# Preserves conjugacy classes for a generating set not implies class-preserving

This article gives the statement and possibly, proof, of a non-implication relation between two automorphism properties. That is, it states that every automorphism satisfying the first automorphism property (i.e., automorphism that preserves conjugacy classes for a generating set) need not satisfy the second automorphism property (i.e., class-preserving automorphism)
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## Statement

It is possible to have a group $G$, a generating set $S$ for $G$, and an automorphism $\sigma$ of $G$ such that $\sigma(x)$ is in the conjugacy class of $x$ (in $G$) for all $x \in S$, but there exists $y \in G, y \notin S$ such that $\sigma(y)$ is not conjugate to $y$.

## Proof

### Finite group examples

#### Alternating group of degree five

Further information: alternating group:A5, element structure of alternating group:A5

We can take $G$ to be alternating group:A5, the alternating group of degree five. For convenience, we take this to be the alternating group on the set $\{ 1,2,3,4,5 \}$.

We take $S$ to be the conjugacy class of $(1,2)(3,4)$ in $G$. This set has size 15 and is precisely the set of elements of $G$ that have order exactly two. Therefore, it is preserved under any automorphism. Moreover, it is easy to see that this set generates $G$ (in fact, $G$ has no proper subgroups of order equal to or larger than the size of this subset).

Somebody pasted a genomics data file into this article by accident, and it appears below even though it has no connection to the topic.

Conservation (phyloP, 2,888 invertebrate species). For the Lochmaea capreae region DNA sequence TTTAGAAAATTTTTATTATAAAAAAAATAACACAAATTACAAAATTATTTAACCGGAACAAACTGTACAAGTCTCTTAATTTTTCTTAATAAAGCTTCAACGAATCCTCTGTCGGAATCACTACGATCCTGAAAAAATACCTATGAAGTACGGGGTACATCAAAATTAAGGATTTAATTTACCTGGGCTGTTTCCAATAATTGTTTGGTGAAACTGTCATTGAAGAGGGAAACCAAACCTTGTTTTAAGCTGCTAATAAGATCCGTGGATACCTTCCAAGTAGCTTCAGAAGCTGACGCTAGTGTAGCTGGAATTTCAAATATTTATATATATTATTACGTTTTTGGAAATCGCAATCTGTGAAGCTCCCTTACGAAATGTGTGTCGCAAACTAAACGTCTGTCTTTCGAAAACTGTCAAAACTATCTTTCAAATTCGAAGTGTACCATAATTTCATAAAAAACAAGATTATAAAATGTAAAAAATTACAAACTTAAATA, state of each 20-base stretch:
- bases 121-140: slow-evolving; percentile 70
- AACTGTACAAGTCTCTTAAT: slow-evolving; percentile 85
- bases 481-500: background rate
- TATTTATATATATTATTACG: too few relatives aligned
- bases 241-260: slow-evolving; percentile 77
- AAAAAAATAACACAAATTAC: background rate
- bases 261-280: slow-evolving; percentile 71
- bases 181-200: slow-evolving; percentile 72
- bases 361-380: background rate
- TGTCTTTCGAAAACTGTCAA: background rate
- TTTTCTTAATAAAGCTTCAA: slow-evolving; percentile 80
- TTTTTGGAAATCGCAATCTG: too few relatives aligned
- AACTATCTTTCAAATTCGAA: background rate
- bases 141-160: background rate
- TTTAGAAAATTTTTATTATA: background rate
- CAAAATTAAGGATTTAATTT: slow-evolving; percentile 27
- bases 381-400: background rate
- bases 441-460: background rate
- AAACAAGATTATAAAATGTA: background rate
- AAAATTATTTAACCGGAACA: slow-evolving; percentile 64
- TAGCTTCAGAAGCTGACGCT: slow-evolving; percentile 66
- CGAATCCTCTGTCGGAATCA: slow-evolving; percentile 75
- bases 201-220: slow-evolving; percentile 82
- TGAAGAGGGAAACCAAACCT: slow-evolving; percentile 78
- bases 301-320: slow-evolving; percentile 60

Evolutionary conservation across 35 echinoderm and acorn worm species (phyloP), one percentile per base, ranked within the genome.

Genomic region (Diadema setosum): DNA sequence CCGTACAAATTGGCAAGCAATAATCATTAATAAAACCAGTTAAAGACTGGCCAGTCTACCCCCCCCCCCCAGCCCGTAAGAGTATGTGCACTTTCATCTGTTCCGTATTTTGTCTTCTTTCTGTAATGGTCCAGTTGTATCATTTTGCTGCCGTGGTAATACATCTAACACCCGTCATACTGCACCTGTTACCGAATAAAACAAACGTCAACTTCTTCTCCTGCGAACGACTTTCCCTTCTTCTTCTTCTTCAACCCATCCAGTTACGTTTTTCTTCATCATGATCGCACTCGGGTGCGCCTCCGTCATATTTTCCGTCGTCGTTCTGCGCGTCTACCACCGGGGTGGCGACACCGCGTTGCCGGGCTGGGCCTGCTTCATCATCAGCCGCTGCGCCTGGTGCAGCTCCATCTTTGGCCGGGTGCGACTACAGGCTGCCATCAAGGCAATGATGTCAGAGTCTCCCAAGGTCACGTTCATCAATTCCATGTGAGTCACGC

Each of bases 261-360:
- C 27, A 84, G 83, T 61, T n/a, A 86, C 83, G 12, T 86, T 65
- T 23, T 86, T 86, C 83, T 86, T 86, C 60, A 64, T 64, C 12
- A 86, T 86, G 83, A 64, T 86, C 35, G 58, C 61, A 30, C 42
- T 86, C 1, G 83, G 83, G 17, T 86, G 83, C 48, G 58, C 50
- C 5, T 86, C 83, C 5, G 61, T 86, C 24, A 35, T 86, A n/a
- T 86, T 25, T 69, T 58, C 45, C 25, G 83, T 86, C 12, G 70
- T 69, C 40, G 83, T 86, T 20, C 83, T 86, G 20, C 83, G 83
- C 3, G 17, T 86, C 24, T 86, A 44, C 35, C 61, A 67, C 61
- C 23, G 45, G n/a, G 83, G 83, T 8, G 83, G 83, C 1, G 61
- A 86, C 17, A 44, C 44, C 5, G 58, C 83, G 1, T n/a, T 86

We take $\sigma$ to be any outer automorphism of $G$, such as that induced by any odd permutation in $S_5$. For instance, we can take $\sigma$ to be the outer automorphism induced by conjugation by $(1,2)$.

Now:

• As noted above, $S$ is a generating set of $G$ and is invariant under all automorphisms. It is also a single conjugacy class. Thus, $\sigma(x)$ is conjugate to $x$ for all $x \in S$.
• If we take $y = (1,2,3,4,5)$, then $\sigma(y)$ is not conjugate to $y$. This is because the conjugacy classes in the symmetric group of even permutations that correspond to partitions with distinct odd parts split inside the alternating group (see splitting criterion for conjugacy classes in the alternating group).

#### More general examples

Finite simple non-abelian groups are good sources of examples. In general, the following strategy works for a finite simple non-abelian group $G$ :

• Find a conjugacy class $S$ that is preserved under all automorphisms. Since the group is simple, this conjugacy class must generate the whole group.
• Find another conjugacy class that is not preserved under all automorphisms, and pick an outer automorphism $\sigma$ that does not preserve it.

For instance, the alternating group $A_n, n \ge 5$ always gives such examples. For $n \ne 6$, this follows immediately from the fact that the automorphism group is $S_n$, combined with the splitting criterion for conjugacy classes in the alternating group. The statement also holds for alternating group:A6 ( $n = 6$), though it needs more careful examination of the element structure of alternating group:A6.